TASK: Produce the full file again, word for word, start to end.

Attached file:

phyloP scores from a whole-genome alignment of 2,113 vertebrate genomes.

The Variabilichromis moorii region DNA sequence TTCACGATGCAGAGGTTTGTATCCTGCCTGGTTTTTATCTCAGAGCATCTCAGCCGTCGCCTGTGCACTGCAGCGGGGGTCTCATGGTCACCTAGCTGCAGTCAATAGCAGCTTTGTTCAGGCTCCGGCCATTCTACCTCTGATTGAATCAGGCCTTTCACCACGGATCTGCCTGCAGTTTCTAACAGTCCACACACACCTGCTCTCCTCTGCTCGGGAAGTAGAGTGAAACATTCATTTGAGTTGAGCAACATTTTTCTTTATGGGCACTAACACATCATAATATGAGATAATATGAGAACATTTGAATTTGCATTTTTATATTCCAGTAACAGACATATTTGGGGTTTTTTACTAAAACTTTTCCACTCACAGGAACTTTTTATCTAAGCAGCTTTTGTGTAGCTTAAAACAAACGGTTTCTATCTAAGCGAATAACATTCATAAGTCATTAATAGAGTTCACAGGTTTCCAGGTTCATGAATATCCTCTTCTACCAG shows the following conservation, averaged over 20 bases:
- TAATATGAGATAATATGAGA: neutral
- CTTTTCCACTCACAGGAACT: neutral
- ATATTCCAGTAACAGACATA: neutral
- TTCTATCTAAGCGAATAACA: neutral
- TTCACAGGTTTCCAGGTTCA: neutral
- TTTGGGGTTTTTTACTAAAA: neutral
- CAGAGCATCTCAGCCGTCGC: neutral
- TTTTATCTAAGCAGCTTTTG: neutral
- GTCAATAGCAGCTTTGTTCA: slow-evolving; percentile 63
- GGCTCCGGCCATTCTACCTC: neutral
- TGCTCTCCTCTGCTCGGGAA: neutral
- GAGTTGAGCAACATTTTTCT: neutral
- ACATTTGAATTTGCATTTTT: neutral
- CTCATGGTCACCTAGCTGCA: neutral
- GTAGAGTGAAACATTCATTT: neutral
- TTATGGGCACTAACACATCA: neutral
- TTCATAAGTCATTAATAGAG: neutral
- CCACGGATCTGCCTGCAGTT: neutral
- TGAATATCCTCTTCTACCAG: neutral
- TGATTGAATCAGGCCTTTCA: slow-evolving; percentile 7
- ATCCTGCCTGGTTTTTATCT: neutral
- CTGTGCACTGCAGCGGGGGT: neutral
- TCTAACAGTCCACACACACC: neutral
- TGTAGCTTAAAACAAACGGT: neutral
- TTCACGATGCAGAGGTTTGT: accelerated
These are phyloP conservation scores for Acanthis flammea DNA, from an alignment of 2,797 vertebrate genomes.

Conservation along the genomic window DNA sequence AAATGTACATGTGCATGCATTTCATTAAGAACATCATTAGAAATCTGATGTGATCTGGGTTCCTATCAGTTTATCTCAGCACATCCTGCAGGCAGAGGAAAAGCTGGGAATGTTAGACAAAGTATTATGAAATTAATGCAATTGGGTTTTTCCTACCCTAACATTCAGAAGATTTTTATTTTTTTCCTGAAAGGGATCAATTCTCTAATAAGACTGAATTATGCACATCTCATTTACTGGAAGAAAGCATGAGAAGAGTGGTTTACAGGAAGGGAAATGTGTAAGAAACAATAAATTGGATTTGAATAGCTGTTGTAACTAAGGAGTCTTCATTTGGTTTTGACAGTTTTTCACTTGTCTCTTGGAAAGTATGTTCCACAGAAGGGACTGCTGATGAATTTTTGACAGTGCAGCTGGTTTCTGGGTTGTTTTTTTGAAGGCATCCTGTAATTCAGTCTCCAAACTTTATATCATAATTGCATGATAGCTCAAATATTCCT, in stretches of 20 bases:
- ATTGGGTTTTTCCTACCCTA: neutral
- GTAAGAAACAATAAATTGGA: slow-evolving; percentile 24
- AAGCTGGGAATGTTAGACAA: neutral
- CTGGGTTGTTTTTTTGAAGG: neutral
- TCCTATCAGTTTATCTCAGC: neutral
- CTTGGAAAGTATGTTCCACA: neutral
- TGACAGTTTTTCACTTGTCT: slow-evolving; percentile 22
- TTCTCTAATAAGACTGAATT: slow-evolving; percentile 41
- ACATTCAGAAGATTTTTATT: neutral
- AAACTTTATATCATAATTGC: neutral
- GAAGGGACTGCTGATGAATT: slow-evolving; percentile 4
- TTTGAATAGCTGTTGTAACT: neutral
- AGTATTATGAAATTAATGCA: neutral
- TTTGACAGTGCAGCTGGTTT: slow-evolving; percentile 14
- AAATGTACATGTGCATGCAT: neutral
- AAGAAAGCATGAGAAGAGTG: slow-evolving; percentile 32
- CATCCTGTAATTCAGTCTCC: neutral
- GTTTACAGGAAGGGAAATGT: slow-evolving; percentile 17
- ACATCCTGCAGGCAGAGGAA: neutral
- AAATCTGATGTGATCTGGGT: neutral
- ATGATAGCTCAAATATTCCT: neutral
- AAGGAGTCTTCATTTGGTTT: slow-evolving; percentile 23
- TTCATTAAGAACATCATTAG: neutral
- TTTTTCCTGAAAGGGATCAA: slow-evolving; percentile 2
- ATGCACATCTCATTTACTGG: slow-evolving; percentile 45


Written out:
phyloP scores from a whole-genome alignment of 2,113 vertebrate genomes.

The Variabilichromis moorii region DNA sequence TTCACGATGCAGAGGTTTGTATCCTGCCTGGTTTTTATCTCAGAGCATCTCAGCCGTCGCCTGTGCACTGCAGCGGGGGTCTCATGGTCACCTAGCTGCAGTCAATAGCAGCTTTGTTCAGGCTCCGGCCATTCTACCTCTGATTGAATCAGGCCTTTCACCACGGATCTGCCTGCAGTTTCTAACAGTCCACACACACCTGCTCTCCTCTGCTCGGGAAGTAGAGTGAAACATTCATTTGAGTTGAGCAACATTTTTCTTTATGGGCACTAACACATCATAATATGAGATAATATGAGAACATTTGAATTTGCATTTTTATATTCCAGTAACAGACATATTTGGGGTTTTTTACTAAAACTTTTCCACTCACAGGAACTTTTTATCTAAGCAGCTTTTGTGTAGCTTAAAACAAACGGTTTCTATCTAAGCGAATAACATTCATAAGTCATTAATAGAGTTCACAGGTTTCCAGGTTCATGAATATCCTCTTCTACCAG shows the following conservation, averaged over 20 bases:
- TAATATGAGATAATATGAGA: neutral
- CTTTTCCACTCACAGGAACT: neutral
- ATATTCCAGTAACAGACATA: neutral
- TTCTATCTAAGCGAATAACA: neutral
- TTCACAGGTTTCCAGGTTCA: neutral
- TTTGGGGTTTTTTACTAAAA: neutral
- CAGAGCATCTCAGCCGTCGC: neutral
- TTTTATCTAAGCAGCTTTTG: neutral
- GTCAATAGCAGCTTTGTTCA: slow-evolving; percentile 63
- GGCTCCGGCCATTCTACCTC: neutral
- TGCTCTCCTCTGCTCGGGAA: neutral
- GAGTTGAGCAACATTTTTCT: neutral
- ACATTTGAATTTGCATTTTT: neutral
- CTCATGGTCACCTAGCTGCA: neutral
- GTAGAGTGAAACATTCATTT: neutral
- TTATGGGCACTAACACATCA: neutral
- TTCATAAGTCATTAATAGAG: neutral
- CCACGGATCTGCCTGCAGTT: neutral
- TGAATATCCTCTTCTACCAG: neutral
- TGATTGAATCAGGCCTTTCA: slow-evolving; percentile 7
- ATCCTGCCTGGTTTTTATCT: neutral
- CTGTGCACTGCAGCGGGGGT: neutral
- TCTAACAGTCCACACACACC: neutral
- TGTAGCTTAAAACAAACGGT: neutral
- TTCACGATGCAGAGGTTTGT: accelerated
These are phyloP conservation scores for Acanthis flammea DNA, from an alignment of 2,797 vertebrate genomes.

Conservation along the genomic window DNA sequence AAATGTACATGTGCATGCATTTCATTAAGAACATCATTAGAAATCTGATGTGATCTGGGTTCCTATCAGTTTATCTCAGCACATCCTGCAGGCAGAGGAAAAGCTGGGAATGTTAGACAAAGTATTATGAAATTAATGCAATTGGGTTTTTCCTACCCTAACATTCAGAAGATTTTTATTTTTTTCCTGAAAGGGATCAATTCTCTAATAAGACTGAATTATGCACATCTCATTTACTGGAAGAAAGCATGAGAAGAGTGGTTTACAGGAAGGGAAATGTGTAAGAAACAATAAATTGGATTTGAATAGCTGTTGTAACTAAGGAGTCTTCATTTGGTTTTGACAGTTTTTCACTTGTCTCTTGGAAAGTATGTTCCACAGAAGGGACTGCTGATGAATTTTTGACAGTGCAGCTGGTTTCTGGGTTGTTTTTTTGAAGGCATCCTGTAATTCAGTCTCCAAACTTTATATCATAATTGCATGATAGCTCAAATATTCCT, in stretches of 20 bases:
- ATTGGGTTTTTCCTACCCTA: neutral
- GTAAGAAACAATAAATTGGA: slow-evolving; percentile 24
- AAGCTGGGAATGTTAGACAA: neutral
- CTGGGTTGTTTTTTTGAAGG: neutral
- TCCTATCAGTTTATCTCAGC: neutral
- CTTGGAAAGTATGTTCCACA: neutral
- TGACAGTTTTTCACTTGTCT: slow-evolving; percentile 22
- TTCTCTAATAAGACTGAATT: slow-evolving; percentile 41
- ACATTCAGAAGATTTTTATT: neutral
- AAACTTTATATCATAATTGC: neutral
- GAAGGGACTGCTGATGAATT: slow-evolving; percentile 4
- TTTGAATAGCTGTTGTAACT: neutral
- AGTATTATGAAATTAATGCA: neutral
- TTTGACAGTGCAGCTGGTTT: slow-evolving; percentile 14
- AAATGTACATGTGCATGCAT: neutral
- AAGAAAGCATGAGAAGAGTG: slow-evolving; percentile 32
- CATCCTGTAATTCAGTCTCC: neutral
- GTTTACAGGAAGGGAAATGT: slow-evolving; percentile 17
- ACATCCTGCAGGCAGAGGAA: neutral
- AAATCTGATGTGATCTGGGT: neutral
- ATGATAGCTCAAATATTCCT: neutral
- AAGGAGTCTTCATTTGGTTT: slow-evolving; percentile 23
- TTCATTAAGAACATCATTAG: neutral
- TTTTTCCTGAAAGGGATCAA: slow-evolving; percentile 2
- ATGCACATCTCATTTACTGG: slow-evolving; percentile 45